UPDATE: On Monday afternoon, Honolulu Mayor Kirk Caldwell announced the suspension of so-called “sweeps.” Public restrooms at city parks will remain closed.
To help contain the spread of the coronavirus, homeless encampments should not be dismantled by police, and public restrooms should be open and stocked with hygiene products for unsheltered people.
That’s the advice Honolulu received from the Centers for Disease Control and Prevention on Friday.
But as of Monday morning, Mayor Kirk Caldwell had not committed to following that guidance. On Sunday afternoon, the city called off “compassionate disruption” of encampments scheduled for the following day. By Monday afternoon, the mayor suspended these actions going forward except for cases that present an “imminent danger to public health and safety.”
Restrooms in public parks throughout Oahu remain closed and water turned off.
“Our administration is reviewing those recommendations by the CDC,” the mayor said at a Sunday afternoon press conference announcing an emergency “stay at home, work from home” order. “We’ll be taking action based on those guidelines in the near future.”
In guidance posted publicly on Sunday, the CDC advises the following:
“In this case, it’s actually safer for people to be outside,” said Katy Miller, a regional coordinator for the U.S. Interagency Council on Homelessness.
The mayor’s decision not to immediately follow the CDC’s advice alarmed homeless service providers and advocates who say bucking the federal guidance puts everyone at risk.
James Pakele, an advocate for the Puuhonua o Waianae houseless community, called Caldwell’s inaction “borderline criminal.”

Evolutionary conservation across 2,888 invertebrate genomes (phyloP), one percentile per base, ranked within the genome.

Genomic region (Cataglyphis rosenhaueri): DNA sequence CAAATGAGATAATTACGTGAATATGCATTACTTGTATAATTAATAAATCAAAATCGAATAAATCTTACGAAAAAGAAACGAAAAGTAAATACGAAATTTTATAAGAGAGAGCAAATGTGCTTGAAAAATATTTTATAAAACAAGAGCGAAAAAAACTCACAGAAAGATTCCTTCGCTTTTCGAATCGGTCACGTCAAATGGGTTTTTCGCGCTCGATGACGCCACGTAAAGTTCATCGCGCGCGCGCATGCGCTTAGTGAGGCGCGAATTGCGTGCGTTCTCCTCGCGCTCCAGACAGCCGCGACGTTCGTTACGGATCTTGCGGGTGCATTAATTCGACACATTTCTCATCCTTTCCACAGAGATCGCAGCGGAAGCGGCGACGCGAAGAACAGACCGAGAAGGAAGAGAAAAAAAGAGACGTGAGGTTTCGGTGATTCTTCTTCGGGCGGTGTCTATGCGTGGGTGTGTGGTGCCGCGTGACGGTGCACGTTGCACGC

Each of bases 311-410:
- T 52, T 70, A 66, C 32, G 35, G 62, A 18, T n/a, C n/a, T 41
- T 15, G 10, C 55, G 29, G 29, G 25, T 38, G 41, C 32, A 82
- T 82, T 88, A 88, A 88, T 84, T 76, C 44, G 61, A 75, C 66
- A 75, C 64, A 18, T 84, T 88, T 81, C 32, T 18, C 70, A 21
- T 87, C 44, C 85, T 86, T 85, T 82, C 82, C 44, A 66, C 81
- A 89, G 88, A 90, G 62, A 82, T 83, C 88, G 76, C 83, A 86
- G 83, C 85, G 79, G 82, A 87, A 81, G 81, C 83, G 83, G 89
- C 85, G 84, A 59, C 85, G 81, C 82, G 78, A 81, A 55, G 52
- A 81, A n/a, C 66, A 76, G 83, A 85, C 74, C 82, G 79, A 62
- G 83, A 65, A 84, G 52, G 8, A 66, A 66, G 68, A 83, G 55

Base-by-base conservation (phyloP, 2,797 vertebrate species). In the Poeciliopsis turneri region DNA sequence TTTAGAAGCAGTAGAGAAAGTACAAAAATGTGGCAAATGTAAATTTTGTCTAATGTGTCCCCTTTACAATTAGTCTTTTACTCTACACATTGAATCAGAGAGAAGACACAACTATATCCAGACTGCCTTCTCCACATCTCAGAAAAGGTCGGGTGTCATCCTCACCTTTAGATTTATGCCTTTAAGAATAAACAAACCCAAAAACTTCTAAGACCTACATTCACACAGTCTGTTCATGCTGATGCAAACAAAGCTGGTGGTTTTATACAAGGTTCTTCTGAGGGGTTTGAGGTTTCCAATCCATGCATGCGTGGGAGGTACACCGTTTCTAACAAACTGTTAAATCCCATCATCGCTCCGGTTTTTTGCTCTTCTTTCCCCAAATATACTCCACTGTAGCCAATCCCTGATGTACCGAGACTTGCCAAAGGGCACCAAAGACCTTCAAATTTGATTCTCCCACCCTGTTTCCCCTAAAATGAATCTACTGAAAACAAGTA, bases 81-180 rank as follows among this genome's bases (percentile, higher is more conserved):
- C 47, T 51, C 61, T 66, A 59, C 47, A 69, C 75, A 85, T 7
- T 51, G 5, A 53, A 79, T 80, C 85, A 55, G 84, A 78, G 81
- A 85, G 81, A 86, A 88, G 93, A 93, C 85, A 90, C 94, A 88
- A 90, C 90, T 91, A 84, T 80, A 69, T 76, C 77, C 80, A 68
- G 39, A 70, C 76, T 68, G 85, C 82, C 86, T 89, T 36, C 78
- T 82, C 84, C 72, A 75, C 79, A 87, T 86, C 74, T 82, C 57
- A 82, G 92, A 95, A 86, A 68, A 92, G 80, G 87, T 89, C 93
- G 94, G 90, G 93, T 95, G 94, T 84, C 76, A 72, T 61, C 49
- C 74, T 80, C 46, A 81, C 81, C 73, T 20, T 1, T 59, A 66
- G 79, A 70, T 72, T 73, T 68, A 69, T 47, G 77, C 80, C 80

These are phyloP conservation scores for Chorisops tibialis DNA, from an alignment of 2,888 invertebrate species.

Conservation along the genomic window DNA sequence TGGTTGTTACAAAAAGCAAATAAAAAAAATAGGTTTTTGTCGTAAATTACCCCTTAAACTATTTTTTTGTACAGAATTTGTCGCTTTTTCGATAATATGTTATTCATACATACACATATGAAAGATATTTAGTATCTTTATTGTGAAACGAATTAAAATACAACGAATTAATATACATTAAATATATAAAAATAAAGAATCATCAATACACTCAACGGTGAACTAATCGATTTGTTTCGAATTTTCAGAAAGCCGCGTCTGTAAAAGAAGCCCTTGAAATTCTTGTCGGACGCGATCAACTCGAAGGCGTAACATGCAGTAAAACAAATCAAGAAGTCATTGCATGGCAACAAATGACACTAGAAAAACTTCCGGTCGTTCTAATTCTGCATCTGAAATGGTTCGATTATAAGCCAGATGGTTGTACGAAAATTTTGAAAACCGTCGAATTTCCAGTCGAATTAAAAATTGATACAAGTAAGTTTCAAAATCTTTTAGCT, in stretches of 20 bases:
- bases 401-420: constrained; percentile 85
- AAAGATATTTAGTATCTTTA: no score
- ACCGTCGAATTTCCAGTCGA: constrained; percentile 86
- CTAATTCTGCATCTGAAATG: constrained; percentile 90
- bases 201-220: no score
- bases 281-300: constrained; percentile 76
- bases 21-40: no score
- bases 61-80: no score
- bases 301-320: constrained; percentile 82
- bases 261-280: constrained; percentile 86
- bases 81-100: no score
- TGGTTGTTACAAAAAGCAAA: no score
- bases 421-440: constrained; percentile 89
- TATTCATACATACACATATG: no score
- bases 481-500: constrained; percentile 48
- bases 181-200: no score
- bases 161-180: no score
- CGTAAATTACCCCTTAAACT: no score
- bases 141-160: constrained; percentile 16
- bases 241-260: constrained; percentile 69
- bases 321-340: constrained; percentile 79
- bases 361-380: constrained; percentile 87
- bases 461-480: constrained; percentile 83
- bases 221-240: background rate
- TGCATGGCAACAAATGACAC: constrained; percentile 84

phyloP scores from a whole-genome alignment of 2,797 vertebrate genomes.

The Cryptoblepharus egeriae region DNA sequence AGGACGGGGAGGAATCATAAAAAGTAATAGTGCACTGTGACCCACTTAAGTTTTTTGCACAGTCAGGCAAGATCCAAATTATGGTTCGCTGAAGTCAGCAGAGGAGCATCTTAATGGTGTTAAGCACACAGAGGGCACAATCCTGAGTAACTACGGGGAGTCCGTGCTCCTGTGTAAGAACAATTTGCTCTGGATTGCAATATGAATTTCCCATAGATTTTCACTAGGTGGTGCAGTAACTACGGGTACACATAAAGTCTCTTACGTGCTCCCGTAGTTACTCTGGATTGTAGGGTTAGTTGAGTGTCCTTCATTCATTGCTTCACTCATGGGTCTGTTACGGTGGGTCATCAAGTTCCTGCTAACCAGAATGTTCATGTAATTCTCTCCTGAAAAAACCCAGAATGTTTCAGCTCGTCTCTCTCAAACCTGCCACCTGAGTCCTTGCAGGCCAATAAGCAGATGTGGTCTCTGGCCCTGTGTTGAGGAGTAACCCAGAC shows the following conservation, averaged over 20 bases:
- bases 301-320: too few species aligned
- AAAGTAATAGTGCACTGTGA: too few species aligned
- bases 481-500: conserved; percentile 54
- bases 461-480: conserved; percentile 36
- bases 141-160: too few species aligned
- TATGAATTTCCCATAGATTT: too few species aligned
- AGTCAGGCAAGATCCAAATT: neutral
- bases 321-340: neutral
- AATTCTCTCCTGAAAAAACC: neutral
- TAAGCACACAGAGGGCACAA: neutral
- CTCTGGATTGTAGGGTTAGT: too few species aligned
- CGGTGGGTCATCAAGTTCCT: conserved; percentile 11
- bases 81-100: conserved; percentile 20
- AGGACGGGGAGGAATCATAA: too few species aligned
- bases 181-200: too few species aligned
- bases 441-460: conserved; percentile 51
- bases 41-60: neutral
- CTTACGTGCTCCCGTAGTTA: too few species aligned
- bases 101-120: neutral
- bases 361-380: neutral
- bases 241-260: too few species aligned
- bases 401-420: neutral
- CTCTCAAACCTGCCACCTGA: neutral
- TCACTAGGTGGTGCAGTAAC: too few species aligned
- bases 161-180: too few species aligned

“A chain is only as strong as the weakest link,” he said. “You need to help the weakest links.”
Homeless people are particularly vulnerable to COVID-19. Many are elderly, have chronic, preexisting health problems, and have limited access to hygiene services and health care, advocates say. In shelters, they have no choice but to be in close proximity at a time when public health officials are recommending people stay six feet apart.
Honolulu’s practice of forcing homeless people to choose jail or the shelter system – which doesn’t have enough beds to house them – is inhumane under normal circumstances, said Joshua Wisch, executive director of the American Civil Liberties Union of Hawaii.
But during a pandemic, he said it’s especially nonsensical.
“You are making it more likely that these people will actually get sick by putting them into shelters that are already crowded,” he said. “Or you’re going to take people sleeping outside and put them into an overcrowded jail where they’re going to be more likely to get sick and more likely the people who work at the jail and those people’s families are going to get sick.”
Wisch is concerned about how the city defines threats to “public health and safety” which could justify further sweeps. The enforcement actions are a health and safety hazard in and of themselves, he said.
“The CDC guidelines say camps should not be swept unless there are individual housing units available,” he said. “If they’re operating outside of those guidelines, it would appear they’re violating the guidelines.”
Honolulu Housing Director Marc Alexander said the city is working to provide mobile hygiene centers to homeless encampments “in the near future” but wouldn’t specify when.
“We got the CDC guidance and we’re looking at that,” he said. “We want to look at it thoughtfully, in conversation, and we’re looking at various options.”
For now, park bathrooms will remain closed with no indication of when they’ll reopen.
“We want to make sure that there aren’t unintended consequences by simply opening up bathrooms willy nilly without ensuring that they have proper sanitation and hygiene protocols,” Alexander said.